The result can be more dangerous than stolen credit card numbers or government personnel information, because it can cause real physical damage like a destroyed or damaged power plant, water system, chemical plant, or oil and gas facility. Attacks like these could bring a region or even an entire nation to its knees. But even smaller-scale events, such as hackers taking over control of cars on a busy interstate, or manipulating the recipe controls at a food processing plant, could wreak havoc.

In exploring this issue, one fact stands out: industrial control systems were never designed to be secure. Many have also been in place for 20 or 30 years, long before cybersecurity became an issue. It’s no wonder that retrofitting this massive installed base to overcome 21st century cyber vulnerabilities can seem like an insurmountable task.

Digital threats, physical dangers

“Everyone’s concerned about viruses and worms, but Stuxnet never killed anyone,” says Joe Weiss of Applied Control Solutions, who has amassed a database of more than 750 actual control system cyber incidents. “Compromised industrial control systems, on the other hand, have caused significant electrical outages, environmental and equipment damage, and even killed people.”

Weiss is managing director of the ISA99 committee, which helped develop the ISA/IEC 62443 series of standards on industrial automation and control systems security. “IT people are focused on vulnerabilities from information loss, but it’s the impact of ICS failures on equipment, people and the environment that matters to industrial control professionals,” he says. “Not every ICS cyber vulnerability is critical. We need to focus on what can affect control system operation so that end users can prioritize threats to system reliability and safety.”

Weiss sees his role as waking industry up to the real dangers it faces from compromised control systems. “Industry is a backwater when it comes to cybersecurity,” he says. “We don’t have the systems, the training or the technologies to address it because too many people still don’t believe it’s real.”

He takes a broader view of cybersecurity than many people, citing the emissions fraud at Volkswagen, where software was intentionally manipulated to falsify test results. “Industrial control lies more and more within the digital world,” he says. “Anything that changes the intent of the control system function, whether or not it’s with malicious intent, is a cyber issue.”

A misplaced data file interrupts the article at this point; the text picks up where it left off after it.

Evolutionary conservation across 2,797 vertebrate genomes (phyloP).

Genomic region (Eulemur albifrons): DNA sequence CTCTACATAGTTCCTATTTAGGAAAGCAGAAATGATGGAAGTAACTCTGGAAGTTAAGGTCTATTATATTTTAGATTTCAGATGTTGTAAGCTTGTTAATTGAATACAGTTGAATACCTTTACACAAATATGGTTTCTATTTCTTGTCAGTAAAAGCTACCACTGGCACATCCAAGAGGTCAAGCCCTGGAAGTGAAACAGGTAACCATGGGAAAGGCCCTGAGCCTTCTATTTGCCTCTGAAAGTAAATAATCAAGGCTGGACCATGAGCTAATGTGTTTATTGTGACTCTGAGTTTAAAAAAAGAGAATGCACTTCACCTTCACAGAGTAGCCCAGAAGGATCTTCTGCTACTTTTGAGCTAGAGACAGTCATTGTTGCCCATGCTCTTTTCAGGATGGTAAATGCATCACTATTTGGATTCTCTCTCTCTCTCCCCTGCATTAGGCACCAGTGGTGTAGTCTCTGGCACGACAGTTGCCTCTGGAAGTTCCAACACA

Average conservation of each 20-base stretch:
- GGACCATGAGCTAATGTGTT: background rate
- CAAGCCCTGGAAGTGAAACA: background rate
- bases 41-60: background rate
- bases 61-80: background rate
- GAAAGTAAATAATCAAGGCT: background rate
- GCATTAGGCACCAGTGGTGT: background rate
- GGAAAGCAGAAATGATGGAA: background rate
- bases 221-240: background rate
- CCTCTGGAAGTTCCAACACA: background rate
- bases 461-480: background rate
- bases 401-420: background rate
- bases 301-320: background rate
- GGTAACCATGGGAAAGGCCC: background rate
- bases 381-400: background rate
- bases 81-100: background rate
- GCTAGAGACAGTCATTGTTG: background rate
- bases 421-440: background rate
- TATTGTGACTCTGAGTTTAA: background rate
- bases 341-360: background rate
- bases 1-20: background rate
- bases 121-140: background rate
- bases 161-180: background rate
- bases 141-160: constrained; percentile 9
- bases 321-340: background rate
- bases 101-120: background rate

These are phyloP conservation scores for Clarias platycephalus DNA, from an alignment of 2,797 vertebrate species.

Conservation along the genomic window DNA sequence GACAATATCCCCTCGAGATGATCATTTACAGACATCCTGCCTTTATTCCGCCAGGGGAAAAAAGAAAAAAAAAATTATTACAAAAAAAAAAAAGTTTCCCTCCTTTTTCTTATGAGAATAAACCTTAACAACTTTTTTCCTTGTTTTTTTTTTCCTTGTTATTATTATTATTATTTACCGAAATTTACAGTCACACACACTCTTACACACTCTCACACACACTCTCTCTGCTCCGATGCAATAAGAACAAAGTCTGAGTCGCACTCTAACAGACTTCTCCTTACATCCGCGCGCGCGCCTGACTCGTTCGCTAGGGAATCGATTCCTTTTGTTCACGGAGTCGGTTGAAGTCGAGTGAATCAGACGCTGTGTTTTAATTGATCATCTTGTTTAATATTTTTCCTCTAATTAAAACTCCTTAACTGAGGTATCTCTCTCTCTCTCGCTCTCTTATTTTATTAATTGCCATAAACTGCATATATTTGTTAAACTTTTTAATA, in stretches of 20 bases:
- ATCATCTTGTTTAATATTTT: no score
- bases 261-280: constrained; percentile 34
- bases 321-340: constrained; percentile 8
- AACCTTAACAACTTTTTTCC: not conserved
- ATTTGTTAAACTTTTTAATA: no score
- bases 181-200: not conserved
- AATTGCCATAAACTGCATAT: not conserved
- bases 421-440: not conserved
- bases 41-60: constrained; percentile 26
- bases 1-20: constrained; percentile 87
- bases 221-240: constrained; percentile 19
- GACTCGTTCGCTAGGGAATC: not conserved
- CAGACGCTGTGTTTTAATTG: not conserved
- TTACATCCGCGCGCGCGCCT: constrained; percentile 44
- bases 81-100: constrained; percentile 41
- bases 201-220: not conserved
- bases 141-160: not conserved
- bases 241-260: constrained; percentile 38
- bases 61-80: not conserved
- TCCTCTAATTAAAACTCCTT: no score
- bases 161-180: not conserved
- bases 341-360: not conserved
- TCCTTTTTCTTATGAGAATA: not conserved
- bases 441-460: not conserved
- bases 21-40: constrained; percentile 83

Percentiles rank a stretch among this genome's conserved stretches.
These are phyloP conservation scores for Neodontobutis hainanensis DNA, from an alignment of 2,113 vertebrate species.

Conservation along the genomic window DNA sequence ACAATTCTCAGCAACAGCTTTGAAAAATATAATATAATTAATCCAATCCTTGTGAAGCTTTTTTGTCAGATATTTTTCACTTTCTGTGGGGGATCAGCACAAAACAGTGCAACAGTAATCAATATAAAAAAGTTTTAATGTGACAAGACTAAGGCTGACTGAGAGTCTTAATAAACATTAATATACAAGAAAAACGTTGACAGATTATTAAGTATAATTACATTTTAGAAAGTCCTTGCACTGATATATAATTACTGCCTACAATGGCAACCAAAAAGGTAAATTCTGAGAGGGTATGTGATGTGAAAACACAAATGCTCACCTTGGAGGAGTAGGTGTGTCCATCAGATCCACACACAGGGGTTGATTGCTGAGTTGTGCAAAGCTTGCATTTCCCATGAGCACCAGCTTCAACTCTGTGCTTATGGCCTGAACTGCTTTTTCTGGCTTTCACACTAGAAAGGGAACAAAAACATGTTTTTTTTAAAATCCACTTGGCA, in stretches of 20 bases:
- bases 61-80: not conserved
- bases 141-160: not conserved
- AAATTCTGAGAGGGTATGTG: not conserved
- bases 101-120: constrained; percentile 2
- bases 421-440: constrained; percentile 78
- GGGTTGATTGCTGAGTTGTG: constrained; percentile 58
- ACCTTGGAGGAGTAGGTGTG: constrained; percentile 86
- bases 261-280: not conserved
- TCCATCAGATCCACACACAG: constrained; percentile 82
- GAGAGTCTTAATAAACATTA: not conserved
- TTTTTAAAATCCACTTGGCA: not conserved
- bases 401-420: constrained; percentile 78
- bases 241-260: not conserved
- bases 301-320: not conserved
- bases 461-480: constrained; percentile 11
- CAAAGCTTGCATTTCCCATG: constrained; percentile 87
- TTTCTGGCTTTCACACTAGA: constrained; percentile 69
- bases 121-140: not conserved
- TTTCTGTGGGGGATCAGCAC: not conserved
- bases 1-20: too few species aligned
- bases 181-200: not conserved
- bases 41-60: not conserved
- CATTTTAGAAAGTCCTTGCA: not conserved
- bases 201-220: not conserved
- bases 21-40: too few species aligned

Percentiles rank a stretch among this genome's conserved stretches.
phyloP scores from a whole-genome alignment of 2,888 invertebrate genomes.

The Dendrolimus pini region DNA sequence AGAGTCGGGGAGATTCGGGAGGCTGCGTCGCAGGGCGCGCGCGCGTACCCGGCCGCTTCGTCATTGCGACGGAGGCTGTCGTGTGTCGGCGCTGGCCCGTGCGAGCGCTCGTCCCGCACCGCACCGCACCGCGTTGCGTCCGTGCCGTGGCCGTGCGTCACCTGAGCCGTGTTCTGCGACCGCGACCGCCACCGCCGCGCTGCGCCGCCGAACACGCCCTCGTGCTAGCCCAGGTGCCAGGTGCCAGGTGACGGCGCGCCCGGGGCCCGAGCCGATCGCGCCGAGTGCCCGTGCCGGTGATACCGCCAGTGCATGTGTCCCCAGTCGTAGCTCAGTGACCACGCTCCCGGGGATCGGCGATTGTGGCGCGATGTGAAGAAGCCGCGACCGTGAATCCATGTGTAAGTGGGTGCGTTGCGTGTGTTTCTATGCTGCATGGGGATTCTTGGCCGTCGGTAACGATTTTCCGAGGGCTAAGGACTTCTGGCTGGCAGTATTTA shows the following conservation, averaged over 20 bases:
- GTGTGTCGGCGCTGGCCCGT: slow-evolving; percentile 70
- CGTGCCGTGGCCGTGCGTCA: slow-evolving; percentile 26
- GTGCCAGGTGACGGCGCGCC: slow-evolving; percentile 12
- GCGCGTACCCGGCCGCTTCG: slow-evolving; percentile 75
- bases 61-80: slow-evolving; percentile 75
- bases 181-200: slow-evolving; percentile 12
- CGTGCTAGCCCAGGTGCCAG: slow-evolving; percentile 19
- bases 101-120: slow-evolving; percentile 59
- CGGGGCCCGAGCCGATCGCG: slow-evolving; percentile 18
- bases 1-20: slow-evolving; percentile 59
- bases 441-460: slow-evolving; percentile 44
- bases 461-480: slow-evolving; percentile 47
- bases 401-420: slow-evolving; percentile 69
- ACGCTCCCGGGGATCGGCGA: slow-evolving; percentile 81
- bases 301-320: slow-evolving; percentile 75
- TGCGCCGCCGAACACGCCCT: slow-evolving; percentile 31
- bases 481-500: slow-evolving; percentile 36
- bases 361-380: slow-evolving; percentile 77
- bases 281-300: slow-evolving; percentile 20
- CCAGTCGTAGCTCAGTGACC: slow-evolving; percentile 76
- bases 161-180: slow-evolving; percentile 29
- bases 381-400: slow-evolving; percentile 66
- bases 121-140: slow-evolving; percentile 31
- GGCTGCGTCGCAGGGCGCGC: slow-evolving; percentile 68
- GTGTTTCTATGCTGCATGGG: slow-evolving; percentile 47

The enemy is often us

Companies may think they’re safe if their manufacturing systems are not connected to the Internet, but it turns out the biggest threat comes from their own employees.

“There’s no such thing as an air gap,” says Ben Orchard, applications engineer at Opto 22, referring to control systems that aren’t connected to the Internet. “Malicious software (malware) is chiefly introduced into control systems by employees, vendors or contractors who plug devices like an infected smartphone into a computer’s USB port to charge it or bring in a corrupted thumb drive.”

Since people are the biggest weakness in any security system, Orchard recommends disabling or even filling in non-essential USB ports with epoxy. Other basics include only executing software that’s been cryptographically signed by a trusted source, locking down the operating system so that no email or web browsing is allowed, and constant monitoring of control network traffic.

If you’re looking for proven practices to improve the cybersecurity of your facilities or production systems, Orchard recommends the ones developed by the Industrial Control Systems Cyber Emergency Response Team (ICS-CERT) at the Department of Homeland Security. The guidelines address best practices like defense-in-depth, security zoning and encryption.

“They’ve done an astoundingly good job of assembling logical, practical, real-world advice,” he emphasizes. In particular, Orchard recommends downloading the first document in the series, “Improving Industrial Control Systems Cybersecurity with Defense-in-Depth Strategies” (see “More Sources for Security Guidance,”).

Help is a call away

Automation suppliers are actively engaged in the cyber battle. Vendors are continually adding new levels of security to their products and providing a range of customer education and support services.